Begin by preparing the surface of Claybord. The clay surface makes an excellent ground for most inks but does create some dust which may clog very fine technical pens. Clean your pen point frequently when using Claybord. The following tips can be used to reduce the incidence of clogging:

1. Begin by dusting off the board with a fine brush to remove any existing surface dust.

2. Take a damp rag and wipe down the surface. Allow the board to dry completely before working on it.

3. Some smaller nibs have a sharp pen point. This point cuts into the Claybord surface and can create the clogging dust. Use a fine (600 grit) sandpaper to round off the edges of the pen point.
Can It Happen?  Ink on Claybord by Nancy Wolitzer

Calligraphy
You can use with both dip and pre-filled calligraphy pens. Claybord's absorbent surface reduces feathering and smudging resulting in crisp clean lines and enhanced control. Scratchboard tools can be used to cut in detail and enhance or clean up letters. Steel wool or other abrasives can be used to remove inks and rework areas. Because inks lie on top of the Claybord surface, they can be easily removed with an eraser or abrasive. If you pre-sketch your letters before inking, use a hard lead pencil and leave faint lines. For a mixed media approach, add color and detail to your calligraphy using other types of paint knowing that Claybord will accept any media. When finished, seal your work with spray fixative like Krylon® UV Resistant Clear Coating #1309 (Matte) or #1305 (Gloss) so it can be framed without glass.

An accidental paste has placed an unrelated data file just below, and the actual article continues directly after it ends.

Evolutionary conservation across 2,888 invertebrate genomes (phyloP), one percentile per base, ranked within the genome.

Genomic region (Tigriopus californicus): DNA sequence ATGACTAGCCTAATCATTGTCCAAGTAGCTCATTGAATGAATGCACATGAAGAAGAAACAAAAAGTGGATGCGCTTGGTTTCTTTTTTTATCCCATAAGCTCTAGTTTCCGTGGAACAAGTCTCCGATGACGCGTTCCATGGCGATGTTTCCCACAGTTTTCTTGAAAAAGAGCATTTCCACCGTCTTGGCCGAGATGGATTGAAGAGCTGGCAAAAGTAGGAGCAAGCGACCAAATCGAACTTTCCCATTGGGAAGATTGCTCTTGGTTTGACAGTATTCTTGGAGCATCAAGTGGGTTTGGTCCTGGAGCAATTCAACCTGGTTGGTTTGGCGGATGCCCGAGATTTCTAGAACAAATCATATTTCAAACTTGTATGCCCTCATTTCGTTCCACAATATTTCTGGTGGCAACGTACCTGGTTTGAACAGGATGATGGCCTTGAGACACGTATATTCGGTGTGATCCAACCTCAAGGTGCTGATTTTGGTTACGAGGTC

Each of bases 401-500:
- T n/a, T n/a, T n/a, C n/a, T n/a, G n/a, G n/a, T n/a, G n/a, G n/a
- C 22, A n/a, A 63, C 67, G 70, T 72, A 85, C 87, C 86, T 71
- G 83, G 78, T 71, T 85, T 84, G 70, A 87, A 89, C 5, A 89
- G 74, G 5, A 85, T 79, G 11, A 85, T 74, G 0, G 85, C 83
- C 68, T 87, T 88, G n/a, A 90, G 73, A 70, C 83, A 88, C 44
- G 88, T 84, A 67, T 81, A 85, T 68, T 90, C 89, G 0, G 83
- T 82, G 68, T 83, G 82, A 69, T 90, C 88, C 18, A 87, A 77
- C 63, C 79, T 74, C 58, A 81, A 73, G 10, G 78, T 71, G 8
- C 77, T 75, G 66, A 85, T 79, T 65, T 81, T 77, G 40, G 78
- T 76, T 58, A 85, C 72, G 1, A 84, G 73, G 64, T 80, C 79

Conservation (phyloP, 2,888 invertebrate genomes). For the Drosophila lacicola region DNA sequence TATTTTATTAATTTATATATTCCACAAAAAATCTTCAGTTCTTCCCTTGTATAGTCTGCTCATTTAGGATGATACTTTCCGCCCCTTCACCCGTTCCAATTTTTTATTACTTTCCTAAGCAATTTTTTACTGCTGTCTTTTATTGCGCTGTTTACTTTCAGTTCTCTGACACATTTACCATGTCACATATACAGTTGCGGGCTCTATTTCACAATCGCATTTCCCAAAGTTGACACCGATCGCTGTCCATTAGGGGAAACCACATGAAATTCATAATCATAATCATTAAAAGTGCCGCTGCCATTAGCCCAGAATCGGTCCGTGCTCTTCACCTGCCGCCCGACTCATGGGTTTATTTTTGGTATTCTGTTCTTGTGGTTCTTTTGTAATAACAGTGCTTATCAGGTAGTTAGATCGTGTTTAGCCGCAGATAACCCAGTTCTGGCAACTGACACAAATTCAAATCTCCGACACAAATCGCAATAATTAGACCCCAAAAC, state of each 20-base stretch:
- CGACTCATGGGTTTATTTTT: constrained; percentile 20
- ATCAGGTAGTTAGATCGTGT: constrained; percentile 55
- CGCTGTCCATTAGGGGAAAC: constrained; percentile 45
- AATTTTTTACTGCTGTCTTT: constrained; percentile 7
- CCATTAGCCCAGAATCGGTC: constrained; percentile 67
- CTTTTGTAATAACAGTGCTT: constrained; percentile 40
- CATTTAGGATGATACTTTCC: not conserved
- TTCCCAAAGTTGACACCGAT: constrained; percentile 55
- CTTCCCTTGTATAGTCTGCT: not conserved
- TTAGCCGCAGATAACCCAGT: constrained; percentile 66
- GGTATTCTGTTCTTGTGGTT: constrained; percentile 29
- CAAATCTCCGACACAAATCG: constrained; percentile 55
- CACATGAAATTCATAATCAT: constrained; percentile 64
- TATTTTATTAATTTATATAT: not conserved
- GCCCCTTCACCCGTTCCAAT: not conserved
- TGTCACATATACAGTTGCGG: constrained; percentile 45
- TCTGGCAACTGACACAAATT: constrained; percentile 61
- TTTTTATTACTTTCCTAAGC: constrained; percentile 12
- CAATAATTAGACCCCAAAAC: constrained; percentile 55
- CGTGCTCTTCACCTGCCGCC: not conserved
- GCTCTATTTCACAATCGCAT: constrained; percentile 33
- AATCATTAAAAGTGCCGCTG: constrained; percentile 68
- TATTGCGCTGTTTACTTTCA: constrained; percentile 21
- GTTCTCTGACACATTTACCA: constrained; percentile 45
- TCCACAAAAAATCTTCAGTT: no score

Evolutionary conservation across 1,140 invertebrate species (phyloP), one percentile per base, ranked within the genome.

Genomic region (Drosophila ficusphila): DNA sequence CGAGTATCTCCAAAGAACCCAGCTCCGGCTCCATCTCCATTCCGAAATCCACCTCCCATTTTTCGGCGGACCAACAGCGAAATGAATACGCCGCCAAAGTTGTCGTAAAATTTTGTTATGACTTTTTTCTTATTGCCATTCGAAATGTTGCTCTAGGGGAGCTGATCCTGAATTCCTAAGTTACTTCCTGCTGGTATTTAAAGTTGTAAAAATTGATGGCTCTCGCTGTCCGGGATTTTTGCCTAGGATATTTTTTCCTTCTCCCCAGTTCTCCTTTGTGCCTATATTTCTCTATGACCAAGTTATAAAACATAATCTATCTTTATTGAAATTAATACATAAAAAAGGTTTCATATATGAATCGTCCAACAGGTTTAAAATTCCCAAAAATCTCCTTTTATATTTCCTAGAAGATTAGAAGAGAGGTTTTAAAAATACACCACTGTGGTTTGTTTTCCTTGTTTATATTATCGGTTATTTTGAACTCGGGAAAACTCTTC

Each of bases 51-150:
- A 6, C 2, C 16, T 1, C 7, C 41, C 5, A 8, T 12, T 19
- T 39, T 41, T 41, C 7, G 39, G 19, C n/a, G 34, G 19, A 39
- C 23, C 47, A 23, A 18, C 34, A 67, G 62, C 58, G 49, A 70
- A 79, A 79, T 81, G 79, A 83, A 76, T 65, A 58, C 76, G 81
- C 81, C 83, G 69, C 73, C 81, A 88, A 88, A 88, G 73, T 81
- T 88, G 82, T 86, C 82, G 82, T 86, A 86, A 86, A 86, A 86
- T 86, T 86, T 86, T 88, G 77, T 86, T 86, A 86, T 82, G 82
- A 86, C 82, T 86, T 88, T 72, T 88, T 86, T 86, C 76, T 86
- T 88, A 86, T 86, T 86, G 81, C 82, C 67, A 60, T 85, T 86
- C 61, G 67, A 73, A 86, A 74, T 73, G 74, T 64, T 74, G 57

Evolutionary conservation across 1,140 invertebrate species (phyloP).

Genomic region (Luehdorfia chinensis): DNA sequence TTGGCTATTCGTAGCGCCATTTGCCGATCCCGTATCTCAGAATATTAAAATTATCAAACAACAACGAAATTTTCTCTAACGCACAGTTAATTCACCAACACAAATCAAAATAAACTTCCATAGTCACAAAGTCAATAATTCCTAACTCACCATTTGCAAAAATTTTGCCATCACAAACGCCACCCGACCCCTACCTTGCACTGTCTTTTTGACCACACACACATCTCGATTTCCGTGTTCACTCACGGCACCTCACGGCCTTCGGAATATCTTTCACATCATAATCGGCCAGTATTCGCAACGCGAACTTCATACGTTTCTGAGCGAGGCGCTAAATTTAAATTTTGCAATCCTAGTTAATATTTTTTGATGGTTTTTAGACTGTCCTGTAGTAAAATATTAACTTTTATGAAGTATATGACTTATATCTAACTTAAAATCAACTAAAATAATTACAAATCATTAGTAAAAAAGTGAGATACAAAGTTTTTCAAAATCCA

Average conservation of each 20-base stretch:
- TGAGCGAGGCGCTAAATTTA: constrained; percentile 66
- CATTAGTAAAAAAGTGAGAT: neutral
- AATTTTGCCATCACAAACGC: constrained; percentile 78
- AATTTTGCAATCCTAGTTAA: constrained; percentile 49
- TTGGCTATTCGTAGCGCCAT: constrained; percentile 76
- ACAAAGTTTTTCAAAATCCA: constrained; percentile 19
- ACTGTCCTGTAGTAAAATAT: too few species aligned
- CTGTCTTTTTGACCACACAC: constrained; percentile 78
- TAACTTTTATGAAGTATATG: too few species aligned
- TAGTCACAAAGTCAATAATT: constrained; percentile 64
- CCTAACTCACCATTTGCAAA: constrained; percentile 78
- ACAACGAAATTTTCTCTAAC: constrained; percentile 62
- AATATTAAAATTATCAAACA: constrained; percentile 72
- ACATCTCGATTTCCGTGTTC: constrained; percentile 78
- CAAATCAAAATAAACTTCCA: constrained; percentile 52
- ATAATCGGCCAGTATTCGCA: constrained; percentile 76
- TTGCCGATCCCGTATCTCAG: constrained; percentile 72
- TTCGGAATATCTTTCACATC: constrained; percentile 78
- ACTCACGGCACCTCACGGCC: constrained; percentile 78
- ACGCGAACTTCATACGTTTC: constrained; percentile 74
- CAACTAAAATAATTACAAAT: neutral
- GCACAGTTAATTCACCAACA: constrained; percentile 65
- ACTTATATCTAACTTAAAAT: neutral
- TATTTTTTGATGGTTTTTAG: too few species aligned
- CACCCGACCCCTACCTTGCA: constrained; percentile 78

Markers
Claybord can be used with all types of markers. Its smooth, absorbent surface makes for excellent line control without smudging or feathering. Sand paper or oil free steel wool can be used to vary the tonal values or to erase unwanted lines. Knives can also be used to create white highlights.

Markers are produced by a wide variety of manufacturers for many different purposes. Choose a style of pen that will accomplish the effects you need. Most markers work well and can easily be removed from the Claybord surface. Please be aware that the pigments in some markers can penetrate the Claybord surface making complete erasure difficult. Test any marker, for erasability, on a small piece of Claybord before using.

All things Ampersand, 
Karyn Meyer-Berthel 
Artist & Social Media Specialist 
Ampersand Art Supply 

Click here to explore the full selection of Ampersand panels and tools.

Wednesday, August 13, 2014

Featured Gallery Artist: Franciso Benitez

Somnus, encaustic on Encausticbord by Franciso Benitez, 16" x 32", 2011 
Francisco Benitez works in encaustic and also in oils, creating luminous portraits with a classical touch.

He divides his time between Europe and Santa Fe and you can find him online through his website, blog, Facebook and Twitter.